News

Wind power a smaller contributor to Texas electricity crisis than initially estimated, ERCOT analysis shows

Source: By Erin Douglas, • Posted: Thursday, April 29th, 2021

An updated analysis of February’s Texas power crisis by experts at the Electric Reliability Council of Texas shows that lost wind power generation was a small component of the huge losses in electric generation that plunged much of the state into darkness during the severe cold weather. While Texas Republicans were quick to blame renewable energy during the storm — and have continued to target renewable energy for reform during this year’s legislative session — a recently updated report on the causes of generator outages during the week of Feb. 14 show that the most significant cause of the low power supply to the grid came from natural gas plants shutting down or reducing electricity production due to cold weather, equipment failures and natural gas shortages.

Why some electric car owners revert back to buying gasoline-powered vehicles

Source: By Bob Yirka, Tech Xplore • Posted: Thursday, April 29th, 2021

A pair of researchers with the Institute of Transportation Studies at the University of California, Davis has looked into the problem of some people who buy electric vehicles reverting back to gasoline powered cars as their follow-up vehicles. In their paper published in the journal Nature Energy, Scott Hardman and Gil Tal describe the survey they sent out to electric vehicle buyers in California and what they learned from those who filled out and returned them.

People of Color Breathe More Hazardous Air. The Sources Are Everywhere.

Source: By Hiroko Tabuchi and Nadja Popovich, New York Times • Posted: Thursday, April 29th, 2021

The coronavirus pandemic, which has taken a disproportionate toll on Black, Latino and other communities, added to the burdens. “A lot of families have kids with asthma. There’s high rates of respiratory illness. Many people have died from cancer and other types of diseases,” said Vivian Huang, a director at the Asian Pacific Environmental Network, which works with communities that live at the fence line of refineries and other polluting facilities in California. “The Covid pandemic has just exacerbated these immense inequalities.”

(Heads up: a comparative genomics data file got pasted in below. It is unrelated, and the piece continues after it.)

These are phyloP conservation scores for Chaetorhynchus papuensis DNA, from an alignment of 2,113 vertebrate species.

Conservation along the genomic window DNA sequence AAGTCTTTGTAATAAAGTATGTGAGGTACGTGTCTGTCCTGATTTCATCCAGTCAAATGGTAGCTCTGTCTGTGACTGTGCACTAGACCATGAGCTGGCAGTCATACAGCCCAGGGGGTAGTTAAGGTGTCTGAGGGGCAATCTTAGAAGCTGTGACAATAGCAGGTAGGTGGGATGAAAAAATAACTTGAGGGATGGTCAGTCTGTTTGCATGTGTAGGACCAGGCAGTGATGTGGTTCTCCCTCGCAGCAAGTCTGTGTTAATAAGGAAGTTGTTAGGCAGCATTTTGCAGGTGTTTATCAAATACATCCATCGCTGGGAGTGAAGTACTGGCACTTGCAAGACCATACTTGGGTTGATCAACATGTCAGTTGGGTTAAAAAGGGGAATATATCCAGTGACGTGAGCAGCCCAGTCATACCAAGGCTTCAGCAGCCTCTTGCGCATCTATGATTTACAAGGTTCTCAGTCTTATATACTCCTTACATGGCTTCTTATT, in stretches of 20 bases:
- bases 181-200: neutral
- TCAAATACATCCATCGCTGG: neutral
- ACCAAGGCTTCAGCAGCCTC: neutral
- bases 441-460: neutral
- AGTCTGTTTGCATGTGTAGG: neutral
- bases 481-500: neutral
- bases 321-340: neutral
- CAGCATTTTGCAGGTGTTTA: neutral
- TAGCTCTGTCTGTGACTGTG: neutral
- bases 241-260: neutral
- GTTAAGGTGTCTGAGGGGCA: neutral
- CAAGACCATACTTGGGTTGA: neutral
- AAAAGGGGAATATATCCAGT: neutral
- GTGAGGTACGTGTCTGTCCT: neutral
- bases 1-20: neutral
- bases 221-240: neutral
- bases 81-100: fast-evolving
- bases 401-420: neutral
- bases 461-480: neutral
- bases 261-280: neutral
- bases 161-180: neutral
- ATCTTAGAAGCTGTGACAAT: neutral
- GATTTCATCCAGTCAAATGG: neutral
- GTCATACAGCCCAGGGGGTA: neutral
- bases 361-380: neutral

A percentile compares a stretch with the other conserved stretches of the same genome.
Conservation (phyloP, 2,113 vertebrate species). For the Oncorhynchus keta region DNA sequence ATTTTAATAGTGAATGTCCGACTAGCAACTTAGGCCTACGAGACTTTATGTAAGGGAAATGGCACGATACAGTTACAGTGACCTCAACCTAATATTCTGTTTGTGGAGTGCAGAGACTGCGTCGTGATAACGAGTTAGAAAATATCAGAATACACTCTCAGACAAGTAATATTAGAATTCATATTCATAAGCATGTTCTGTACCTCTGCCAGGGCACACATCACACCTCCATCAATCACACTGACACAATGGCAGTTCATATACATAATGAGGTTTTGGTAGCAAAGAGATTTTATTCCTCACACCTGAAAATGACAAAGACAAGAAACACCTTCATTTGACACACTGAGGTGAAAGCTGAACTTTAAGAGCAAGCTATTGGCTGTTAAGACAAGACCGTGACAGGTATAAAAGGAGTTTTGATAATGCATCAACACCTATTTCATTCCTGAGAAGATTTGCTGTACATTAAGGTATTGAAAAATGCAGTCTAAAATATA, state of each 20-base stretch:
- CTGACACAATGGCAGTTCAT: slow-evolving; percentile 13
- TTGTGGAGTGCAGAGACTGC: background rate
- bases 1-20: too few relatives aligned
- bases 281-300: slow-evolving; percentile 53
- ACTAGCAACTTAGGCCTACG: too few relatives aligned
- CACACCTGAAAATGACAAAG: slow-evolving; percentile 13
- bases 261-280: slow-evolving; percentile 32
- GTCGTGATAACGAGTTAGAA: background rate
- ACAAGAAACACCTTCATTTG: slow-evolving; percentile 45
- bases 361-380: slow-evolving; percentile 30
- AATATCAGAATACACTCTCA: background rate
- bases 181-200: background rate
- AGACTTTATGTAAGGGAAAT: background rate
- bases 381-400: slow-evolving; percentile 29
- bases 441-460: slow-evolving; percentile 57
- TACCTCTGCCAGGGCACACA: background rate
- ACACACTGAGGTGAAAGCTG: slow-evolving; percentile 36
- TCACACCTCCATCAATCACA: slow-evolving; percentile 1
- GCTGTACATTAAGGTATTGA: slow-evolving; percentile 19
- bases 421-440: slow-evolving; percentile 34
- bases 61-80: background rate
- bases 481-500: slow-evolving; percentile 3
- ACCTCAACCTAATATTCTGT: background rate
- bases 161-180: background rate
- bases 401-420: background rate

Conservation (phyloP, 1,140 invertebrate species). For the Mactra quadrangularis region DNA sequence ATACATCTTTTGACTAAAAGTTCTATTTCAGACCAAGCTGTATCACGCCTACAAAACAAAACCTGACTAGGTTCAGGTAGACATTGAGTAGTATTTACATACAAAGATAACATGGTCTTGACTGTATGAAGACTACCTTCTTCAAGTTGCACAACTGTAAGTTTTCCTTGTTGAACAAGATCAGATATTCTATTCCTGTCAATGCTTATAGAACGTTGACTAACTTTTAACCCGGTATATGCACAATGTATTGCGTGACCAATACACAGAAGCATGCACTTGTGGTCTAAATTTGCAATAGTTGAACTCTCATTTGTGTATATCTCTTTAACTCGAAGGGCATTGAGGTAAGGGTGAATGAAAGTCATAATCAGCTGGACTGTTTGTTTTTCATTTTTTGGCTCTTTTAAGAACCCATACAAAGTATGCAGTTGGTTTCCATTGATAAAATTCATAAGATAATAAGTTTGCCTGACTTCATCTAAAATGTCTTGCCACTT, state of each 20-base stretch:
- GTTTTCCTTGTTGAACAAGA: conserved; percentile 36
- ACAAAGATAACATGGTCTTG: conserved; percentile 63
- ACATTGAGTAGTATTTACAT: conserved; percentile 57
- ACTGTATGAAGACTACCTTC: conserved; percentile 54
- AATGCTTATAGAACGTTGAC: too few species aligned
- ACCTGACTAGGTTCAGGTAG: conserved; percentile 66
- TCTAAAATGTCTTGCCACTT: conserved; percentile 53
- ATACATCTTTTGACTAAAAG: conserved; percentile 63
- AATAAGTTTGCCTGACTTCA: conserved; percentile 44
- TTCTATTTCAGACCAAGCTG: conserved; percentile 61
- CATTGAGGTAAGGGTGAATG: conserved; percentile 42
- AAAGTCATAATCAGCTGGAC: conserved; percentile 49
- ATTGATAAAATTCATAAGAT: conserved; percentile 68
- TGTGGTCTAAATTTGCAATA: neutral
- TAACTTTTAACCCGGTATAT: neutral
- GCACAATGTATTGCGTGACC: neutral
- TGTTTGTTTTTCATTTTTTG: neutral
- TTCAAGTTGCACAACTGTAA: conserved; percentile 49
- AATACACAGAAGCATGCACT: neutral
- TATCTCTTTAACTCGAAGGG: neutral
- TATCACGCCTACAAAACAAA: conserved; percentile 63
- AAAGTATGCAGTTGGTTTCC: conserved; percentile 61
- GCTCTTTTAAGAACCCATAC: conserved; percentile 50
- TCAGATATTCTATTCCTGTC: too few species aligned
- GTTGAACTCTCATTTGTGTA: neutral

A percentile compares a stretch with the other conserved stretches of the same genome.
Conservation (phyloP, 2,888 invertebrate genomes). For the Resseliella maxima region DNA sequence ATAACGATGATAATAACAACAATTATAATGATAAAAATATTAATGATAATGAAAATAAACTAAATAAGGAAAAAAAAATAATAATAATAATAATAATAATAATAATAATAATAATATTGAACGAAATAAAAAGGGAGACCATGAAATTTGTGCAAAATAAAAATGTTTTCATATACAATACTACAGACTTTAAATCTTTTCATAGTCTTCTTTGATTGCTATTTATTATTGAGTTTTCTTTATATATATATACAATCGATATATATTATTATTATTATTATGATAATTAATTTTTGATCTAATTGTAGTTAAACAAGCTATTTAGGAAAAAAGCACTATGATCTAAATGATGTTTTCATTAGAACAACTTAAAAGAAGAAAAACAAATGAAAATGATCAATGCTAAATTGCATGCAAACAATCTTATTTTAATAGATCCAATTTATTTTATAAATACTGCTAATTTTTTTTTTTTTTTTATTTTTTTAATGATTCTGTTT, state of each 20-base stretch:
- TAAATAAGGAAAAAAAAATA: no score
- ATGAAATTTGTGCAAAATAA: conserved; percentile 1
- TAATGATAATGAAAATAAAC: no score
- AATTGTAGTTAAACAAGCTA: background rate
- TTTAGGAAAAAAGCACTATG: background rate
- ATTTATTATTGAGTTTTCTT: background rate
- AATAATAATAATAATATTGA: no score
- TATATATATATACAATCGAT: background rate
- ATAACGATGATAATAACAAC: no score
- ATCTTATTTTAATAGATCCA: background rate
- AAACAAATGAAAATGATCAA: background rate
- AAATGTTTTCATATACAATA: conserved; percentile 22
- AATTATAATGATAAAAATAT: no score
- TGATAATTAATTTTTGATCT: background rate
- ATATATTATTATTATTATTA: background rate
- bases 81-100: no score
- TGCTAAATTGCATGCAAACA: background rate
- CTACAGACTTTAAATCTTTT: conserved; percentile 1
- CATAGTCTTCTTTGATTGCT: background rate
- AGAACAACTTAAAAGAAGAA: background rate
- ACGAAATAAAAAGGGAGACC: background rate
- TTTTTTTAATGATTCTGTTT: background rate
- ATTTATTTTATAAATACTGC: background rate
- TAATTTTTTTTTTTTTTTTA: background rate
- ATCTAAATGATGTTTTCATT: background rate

Deadly air pollutant ‘disproportionately and systematically’ harms Americans of color, study finds

Source: By Juliet Eilperin and Darryl Fears, Washington Post • Posted: Thursday, April 29th, 2021

The findings of researchers from five universities, published in the online journal Science Advances, provide the most detailed evidence to date of how Americans of color have not reaped the same benefits as White Americans, even though the country has made major strides in curbing pollution from cars, trucks, factories and other sources. The particles studied have diameters of no more than 2.5 micrometers — one-thirtieth the width of a human hair — and can become embedded in the lungs. Known as Particulate Matter (PM) 2.5, they account for between 85,000 and 200,000 premature U.S. deaths each year.

California hit 95% renewable energy, but challenges remain

Source: By Sammy Roth, Los Angeles Times • Posted: Thursday, April 29th, 2021

Something remarkable happened over the weekend: California hit nearly 95% renewable energy. I’ll say it again: 95% renewables. For all the time we spend talking about how to reach 100% clean power, it sometimes seems like a faraway proposition, whether the timeframe is California’s 2045 target or President Biden’s more aggressive 2035 goal. But on Saturday just before 2:30 p.m., one of the world’s largest economies came within a stone’s throw of getting there.